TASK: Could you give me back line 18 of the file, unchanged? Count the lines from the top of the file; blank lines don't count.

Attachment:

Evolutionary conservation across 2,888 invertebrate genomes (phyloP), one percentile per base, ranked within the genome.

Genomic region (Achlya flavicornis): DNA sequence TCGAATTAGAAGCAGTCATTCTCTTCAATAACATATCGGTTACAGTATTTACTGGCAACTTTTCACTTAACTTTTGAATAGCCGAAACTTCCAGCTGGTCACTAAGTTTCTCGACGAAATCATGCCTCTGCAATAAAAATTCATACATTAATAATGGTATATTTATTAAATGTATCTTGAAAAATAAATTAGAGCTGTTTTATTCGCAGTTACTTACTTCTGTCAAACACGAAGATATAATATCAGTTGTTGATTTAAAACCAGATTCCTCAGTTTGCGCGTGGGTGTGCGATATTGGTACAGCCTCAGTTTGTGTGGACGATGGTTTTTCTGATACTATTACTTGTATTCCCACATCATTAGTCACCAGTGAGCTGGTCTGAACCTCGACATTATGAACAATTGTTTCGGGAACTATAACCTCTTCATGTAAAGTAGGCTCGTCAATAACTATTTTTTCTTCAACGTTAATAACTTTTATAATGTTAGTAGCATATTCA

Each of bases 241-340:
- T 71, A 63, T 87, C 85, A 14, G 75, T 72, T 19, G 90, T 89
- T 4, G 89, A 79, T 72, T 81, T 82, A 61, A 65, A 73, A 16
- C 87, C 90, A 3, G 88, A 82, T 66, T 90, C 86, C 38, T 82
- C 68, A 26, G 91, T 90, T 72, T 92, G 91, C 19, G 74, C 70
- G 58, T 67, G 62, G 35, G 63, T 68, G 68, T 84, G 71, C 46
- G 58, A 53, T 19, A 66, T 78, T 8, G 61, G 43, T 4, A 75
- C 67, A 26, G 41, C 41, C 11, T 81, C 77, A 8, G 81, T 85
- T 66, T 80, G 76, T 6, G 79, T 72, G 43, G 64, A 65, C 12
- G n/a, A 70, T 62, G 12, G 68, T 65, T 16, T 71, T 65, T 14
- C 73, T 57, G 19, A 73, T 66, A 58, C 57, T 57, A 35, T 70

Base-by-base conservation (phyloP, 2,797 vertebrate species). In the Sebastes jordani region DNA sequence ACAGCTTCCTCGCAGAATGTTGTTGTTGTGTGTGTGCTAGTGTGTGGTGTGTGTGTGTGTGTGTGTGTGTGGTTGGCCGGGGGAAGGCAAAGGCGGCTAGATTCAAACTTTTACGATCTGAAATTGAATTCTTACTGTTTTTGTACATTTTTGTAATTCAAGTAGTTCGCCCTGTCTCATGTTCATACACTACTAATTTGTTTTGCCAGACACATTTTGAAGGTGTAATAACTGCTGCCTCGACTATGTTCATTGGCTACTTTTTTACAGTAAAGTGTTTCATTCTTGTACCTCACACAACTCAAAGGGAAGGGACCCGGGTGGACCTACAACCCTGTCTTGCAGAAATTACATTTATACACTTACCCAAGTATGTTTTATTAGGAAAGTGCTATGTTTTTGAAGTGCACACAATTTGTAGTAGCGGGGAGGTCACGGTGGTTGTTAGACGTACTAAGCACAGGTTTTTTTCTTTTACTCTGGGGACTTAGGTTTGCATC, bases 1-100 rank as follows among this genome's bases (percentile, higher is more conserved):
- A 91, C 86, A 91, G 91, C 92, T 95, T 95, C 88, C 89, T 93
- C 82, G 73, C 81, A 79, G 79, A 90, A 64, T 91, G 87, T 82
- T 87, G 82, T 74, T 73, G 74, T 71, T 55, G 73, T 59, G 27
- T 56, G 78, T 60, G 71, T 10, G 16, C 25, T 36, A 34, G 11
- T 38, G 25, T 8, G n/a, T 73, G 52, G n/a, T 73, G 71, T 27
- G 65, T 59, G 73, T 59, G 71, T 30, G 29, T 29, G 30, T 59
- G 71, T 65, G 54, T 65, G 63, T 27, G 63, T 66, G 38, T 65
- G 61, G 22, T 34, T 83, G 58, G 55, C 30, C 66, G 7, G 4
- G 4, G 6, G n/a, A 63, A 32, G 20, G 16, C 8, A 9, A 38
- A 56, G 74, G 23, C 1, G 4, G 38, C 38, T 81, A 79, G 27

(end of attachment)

- T 56, G 78, T 60, G 71, T 10, G 16, C 25, T 36, A 34, G 11